Pagan Clergy - Who Qualifies?
Article ID: 8837
Age Group: Adult
Days Up: 3,492
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Author: Jon "Athrawon" Edens [a WitchVox Sponsor]
Posted: January 2nd. 2005
Times Viewed: 6,592
Exactly who is clergy? And what does it take to be a member of the Pagan clergy? These two questions have been raised over the years and heatedly debated since they first came to people's minds.
Let’s begin by first defining what clergy is, their duties, and then their qualifications.
The Merriam-Webster Online Dictionary defines clergy as "1: a group ordained to perform pastoral or sacerdotal functions in a Christian church, 2: the official or sacerdotal class of a non-Christian religion."1 It is obvious that we do not fall under the first definition, so let us look further into the second one.
Sacerdotal means "of, or relating to priests or a priesthood."2 So clergy is therefore defined as someone being a part of a priesthood. When we start talking about clergy, priesthood and ordination, we are talking about people, both men and women, who are thoroughly educated in their belief system, usually have a college degree, and are trained, either formally or informally, in the skills of being a member of clergy.
The duties of the clergy involve the spiritual, emotional and moral wellbeing of their "congregation." They must set aside personal matters to visit the sick, comfort the dying and their the families, provide counseling for spiritual and emotional matters, educate those wishing to learn, provide community support, represent their faith to the outside world, and lead religious worship as required. They may have a set schedule, but more often than not, they can be called off at a moment's notice to perform one of the functions listed above. It must also be noted that Pagan clergy generally perform these functions in addition to working a full-time job and caring for their family.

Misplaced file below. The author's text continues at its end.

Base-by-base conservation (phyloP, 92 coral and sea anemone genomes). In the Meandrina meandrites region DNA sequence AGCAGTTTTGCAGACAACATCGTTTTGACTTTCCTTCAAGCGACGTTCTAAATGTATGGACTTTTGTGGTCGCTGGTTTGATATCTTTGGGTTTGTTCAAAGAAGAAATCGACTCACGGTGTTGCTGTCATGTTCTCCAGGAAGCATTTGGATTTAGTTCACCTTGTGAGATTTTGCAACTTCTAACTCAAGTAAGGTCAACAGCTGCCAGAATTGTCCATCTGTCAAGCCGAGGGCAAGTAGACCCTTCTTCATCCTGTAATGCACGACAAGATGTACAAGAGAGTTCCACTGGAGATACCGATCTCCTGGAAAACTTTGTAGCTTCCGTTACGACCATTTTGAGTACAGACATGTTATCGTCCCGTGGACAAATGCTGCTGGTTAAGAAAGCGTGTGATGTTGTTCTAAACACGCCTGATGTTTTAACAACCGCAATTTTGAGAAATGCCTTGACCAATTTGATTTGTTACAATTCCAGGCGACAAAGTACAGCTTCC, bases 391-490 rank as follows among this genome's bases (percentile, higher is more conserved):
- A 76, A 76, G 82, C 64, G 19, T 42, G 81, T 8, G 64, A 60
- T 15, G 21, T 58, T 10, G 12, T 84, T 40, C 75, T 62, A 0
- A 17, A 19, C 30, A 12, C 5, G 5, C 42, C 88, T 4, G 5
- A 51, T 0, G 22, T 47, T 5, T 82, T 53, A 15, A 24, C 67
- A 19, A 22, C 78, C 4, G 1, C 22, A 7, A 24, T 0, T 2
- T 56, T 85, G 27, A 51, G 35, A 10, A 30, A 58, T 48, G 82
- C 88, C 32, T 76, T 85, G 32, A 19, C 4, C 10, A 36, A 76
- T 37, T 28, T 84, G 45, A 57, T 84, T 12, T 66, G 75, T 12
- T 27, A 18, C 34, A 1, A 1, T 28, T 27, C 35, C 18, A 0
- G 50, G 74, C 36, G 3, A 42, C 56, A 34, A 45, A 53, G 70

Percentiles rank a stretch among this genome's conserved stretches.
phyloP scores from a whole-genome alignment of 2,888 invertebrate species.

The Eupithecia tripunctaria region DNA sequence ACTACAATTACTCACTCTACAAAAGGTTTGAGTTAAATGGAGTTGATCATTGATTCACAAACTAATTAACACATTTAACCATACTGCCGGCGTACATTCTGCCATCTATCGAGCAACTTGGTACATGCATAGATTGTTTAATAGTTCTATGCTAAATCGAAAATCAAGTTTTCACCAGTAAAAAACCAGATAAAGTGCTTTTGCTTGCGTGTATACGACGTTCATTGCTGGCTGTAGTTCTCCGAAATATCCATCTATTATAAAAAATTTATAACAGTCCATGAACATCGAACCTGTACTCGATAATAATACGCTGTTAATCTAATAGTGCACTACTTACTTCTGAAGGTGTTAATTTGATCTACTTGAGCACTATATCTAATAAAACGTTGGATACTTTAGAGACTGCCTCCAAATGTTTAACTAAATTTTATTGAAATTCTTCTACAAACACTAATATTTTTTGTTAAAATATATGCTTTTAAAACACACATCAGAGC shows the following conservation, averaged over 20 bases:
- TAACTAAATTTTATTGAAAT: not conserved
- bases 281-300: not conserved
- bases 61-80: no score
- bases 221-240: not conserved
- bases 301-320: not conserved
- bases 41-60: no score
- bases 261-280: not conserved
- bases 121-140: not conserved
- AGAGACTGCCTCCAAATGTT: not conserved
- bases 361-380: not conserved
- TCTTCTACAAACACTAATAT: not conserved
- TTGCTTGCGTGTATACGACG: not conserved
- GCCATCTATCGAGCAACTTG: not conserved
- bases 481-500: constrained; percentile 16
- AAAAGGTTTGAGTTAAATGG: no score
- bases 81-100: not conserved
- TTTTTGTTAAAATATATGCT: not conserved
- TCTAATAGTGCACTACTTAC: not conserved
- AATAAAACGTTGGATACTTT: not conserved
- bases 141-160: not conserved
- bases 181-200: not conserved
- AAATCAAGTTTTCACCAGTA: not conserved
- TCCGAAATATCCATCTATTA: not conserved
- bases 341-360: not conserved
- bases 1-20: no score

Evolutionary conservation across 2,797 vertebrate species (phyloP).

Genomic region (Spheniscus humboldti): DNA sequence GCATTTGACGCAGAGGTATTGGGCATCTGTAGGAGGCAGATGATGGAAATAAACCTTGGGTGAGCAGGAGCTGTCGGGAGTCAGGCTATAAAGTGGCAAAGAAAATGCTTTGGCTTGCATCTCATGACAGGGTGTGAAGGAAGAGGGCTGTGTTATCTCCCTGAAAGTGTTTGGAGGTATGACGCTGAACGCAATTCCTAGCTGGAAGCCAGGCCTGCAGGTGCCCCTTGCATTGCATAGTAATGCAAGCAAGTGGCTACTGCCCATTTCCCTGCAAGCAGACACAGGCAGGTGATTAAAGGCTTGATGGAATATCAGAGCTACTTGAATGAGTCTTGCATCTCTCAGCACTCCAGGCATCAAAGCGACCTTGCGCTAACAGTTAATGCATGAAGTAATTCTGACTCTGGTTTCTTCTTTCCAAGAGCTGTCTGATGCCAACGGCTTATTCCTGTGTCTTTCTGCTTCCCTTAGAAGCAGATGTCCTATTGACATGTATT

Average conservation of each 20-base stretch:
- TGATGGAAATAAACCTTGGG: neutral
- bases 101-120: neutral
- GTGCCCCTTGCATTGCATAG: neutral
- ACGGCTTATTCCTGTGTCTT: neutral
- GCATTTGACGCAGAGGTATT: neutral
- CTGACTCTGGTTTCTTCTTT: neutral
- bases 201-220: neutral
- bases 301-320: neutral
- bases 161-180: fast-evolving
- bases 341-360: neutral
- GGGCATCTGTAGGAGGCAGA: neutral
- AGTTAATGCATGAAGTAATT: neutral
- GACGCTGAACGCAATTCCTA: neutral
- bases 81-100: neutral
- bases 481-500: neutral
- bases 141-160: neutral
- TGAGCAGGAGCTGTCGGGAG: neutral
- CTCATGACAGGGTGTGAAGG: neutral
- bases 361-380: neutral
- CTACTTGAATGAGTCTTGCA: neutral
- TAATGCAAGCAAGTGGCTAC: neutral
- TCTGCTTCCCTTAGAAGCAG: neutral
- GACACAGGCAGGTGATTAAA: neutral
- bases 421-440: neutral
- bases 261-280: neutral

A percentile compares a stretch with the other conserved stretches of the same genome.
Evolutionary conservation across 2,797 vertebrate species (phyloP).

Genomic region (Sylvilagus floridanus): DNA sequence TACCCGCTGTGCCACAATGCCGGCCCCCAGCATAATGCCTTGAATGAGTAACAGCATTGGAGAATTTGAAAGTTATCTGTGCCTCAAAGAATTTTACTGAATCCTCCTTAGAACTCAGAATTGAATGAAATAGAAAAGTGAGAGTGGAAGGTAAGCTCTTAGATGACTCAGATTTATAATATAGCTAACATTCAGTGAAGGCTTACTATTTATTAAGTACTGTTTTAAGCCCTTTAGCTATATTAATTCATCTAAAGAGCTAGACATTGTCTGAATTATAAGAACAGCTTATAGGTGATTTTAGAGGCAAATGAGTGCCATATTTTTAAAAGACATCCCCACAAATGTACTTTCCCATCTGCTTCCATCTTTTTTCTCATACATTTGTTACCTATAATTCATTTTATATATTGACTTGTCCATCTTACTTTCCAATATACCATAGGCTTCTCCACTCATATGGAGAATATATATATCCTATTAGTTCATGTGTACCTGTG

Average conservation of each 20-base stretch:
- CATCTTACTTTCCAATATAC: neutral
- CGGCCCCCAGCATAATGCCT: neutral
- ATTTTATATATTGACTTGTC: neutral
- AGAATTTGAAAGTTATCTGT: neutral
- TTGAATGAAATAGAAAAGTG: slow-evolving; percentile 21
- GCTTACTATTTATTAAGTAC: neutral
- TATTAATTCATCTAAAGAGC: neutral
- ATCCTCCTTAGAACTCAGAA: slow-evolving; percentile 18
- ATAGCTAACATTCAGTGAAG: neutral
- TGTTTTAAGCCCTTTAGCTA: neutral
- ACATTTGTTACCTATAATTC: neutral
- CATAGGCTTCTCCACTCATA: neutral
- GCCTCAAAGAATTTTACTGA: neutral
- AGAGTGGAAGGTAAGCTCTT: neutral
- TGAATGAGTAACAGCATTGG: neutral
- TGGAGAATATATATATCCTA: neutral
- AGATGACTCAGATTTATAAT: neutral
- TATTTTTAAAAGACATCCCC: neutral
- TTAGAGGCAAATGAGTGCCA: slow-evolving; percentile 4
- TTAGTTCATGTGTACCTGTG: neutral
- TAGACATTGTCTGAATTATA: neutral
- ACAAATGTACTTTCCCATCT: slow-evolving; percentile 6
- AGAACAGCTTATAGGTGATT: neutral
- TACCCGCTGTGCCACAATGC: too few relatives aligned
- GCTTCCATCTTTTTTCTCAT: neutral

So what does it take to do all of this? Well, a calling to the clergy is good for starters. Most clergy members have taken on this role because they felt a need to help others spiritually. This calling can occur early in life or after life has beaten them down to a point where they want to help others because of their experiences. Whatever the reason for the calling, clergy must also be mature, not only physically, but mentally and spiritually as well. Formal education can blend knowledge with experience, adding to the maturity level of the clergy member.
The most important training a member of the Pagan clergy can have is training in their own beliefs. Too often, in our community, someone will read a book or two and declare themselves a priest or priestess without any thought to what that may truly mean. It is one thing to be a priest or priestess if you are solitary, but declaring oneself such to the public automatically brings on expectations which cannot, and will probably not, be met by this individual. While it is honorable to want to help others, more harm than not can occur if this individual is not well versed in how to perform the functions of a member of clergy.
Does ordination make a priest or priestess? Not really. It is simply recognition of the training and skills of the person, but that recognition does support the claim by that person that they are a member of clergy.